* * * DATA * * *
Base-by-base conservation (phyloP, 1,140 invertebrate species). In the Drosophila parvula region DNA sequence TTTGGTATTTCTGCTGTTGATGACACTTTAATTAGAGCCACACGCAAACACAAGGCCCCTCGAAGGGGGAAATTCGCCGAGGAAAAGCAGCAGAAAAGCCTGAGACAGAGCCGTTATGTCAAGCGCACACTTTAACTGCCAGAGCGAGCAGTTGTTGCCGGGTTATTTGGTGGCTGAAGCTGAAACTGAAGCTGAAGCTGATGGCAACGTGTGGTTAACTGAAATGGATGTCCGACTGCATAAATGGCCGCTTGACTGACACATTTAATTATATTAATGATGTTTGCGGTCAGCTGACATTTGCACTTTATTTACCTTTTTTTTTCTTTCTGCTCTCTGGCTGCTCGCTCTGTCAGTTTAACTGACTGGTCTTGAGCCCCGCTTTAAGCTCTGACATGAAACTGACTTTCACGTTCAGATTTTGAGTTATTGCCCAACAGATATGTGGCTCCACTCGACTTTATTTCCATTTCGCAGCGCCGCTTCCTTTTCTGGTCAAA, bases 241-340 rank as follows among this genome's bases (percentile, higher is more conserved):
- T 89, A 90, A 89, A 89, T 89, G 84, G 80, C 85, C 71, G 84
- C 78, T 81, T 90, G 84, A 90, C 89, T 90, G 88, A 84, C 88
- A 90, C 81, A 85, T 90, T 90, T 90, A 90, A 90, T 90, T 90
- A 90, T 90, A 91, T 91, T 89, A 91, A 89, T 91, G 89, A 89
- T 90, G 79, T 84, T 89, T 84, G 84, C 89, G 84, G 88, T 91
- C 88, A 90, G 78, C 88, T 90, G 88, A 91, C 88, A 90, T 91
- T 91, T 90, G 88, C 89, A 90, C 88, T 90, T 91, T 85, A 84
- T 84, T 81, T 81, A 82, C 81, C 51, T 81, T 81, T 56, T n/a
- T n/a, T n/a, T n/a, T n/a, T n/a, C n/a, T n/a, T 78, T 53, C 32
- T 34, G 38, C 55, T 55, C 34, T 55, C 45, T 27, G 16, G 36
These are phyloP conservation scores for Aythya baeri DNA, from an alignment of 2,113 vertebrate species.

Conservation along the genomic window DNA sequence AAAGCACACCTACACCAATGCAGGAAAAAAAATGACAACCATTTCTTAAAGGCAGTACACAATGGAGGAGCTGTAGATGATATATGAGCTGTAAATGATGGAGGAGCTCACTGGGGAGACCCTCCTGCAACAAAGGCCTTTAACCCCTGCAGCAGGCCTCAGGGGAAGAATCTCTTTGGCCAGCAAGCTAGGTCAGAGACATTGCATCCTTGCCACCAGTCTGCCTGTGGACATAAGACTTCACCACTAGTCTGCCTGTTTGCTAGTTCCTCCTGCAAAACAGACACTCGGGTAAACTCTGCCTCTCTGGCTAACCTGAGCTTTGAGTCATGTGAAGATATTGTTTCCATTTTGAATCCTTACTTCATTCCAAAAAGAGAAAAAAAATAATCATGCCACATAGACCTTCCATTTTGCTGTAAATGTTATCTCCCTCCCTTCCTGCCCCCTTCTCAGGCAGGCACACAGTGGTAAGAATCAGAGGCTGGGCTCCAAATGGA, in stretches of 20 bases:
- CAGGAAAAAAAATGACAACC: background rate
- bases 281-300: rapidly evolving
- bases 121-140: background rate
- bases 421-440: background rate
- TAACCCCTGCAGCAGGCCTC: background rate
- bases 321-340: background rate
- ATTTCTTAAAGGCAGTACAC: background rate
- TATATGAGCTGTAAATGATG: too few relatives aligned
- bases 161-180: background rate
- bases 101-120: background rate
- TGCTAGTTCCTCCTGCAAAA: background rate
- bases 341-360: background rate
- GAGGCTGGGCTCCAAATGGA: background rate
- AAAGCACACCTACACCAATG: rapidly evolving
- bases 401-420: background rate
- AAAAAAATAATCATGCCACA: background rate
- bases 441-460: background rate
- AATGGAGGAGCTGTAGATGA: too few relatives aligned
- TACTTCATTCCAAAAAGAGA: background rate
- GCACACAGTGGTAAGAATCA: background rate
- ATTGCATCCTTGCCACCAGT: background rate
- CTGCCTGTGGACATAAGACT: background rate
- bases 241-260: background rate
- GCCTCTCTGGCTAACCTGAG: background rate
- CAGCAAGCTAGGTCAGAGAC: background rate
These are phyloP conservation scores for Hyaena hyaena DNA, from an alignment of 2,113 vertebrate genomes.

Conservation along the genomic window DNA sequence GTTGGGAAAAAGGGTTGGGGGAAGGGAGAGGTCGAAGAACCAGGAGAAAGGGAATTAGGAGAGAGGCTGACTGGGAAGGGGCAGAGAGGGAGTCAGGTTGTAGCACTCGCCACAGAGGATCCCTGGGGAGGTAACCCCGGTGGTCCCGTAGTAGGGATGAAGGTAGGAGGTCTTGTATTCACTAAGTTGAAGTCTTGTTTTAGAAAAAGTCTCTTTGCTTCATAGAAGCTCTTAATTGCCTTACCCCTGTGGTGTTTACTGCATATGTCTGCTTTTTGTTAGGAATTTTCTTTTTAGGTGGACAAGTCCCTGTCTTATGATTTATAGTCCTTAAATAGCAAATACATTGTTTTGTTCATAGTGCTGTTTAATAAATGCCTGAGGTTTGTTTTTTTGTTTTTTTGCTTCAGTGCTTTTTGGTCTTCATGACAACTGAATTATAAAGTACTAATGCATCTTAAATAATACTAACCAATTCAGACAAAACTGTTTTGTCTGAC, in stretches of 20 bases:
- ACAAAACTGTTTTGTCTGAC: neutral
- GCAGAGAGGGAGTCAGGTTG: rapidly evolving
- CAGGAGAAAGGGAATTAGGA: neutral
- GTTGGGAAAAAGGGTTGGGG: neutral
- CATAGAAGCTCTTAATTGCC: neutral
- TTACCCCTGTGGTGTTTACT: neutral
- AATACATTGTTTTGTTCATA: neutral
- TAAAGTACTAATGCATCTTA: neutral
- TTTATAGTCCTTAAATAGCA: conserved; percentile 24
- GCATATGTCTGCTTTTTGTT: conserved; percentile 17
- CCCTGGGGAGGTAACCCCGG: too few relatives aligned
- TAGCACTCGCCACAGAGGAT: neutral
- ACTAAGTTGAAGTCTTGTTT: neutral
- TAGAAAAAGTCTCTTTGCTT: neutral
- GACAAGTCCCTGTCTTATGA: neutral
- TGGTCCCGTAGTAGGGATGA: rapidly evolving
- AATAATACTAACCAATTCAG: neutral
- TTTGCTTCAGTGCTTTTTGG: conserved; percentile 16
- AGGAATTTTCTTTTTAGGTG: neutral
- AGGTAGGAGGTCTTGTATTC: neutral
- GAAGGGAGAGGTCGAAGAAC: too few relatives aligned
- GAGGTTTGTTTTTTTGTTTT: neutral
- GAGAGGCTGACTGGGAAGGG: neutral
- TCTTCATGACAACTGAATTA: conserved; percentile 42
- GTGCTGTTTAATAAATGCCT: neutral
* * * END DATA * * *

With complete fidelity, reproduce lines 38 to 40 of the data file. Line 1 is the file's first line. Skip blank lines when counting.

- CAGCAAGCTAGGTCAGAGAC: background rate
These are phyloP conservation scores for Hyaena hyaena DNA, from an alignment of 2,113 vertebrate genomes.

Conservation along the genomic window DNA sequence GTTGGGAAAAAGGGTTGGGGGAAGGGAGAGGTCGAAGAACCAGGAGAAAGGGAATTAGGAGAGAGGCTGACTGGGAAGGGGCAGAGAGGGAGTCAGGTTGTAGCACTCGCCACAGAGGATCCCTGGGGAGGTAACCCCGGTGGTCCCGTAGTAGGGATGAAGGTAGGAGGTCTTGTATTCACTAAGTTGAAGTCTTGTTTTAGAAAAAGTCTCTTTGCTTCATAGAAGCTCTTAATTGCCTTACCCCTGTGGTGTTTACTGCATATGTCTGCTTTTTGTTAGGAATTTTCTTTTTAGGTGGACAAGTCCCTGTCTTATGATTTATAGTCCTTAAATAGCAAATACATTGTTTTGTTCATAGTGCTGTTTAATAAATGCCTGAGGTTTGTTTTTTTGTTTTTTTGCTTCAGTGCTTTTTGGTCTTCATGACAACTGAATTATAAAGTACTAATGCATCTTAAATAATACTAACCAATTCAGACAAAACTGTTTTGTCTGAC, in stretches of 20 bases: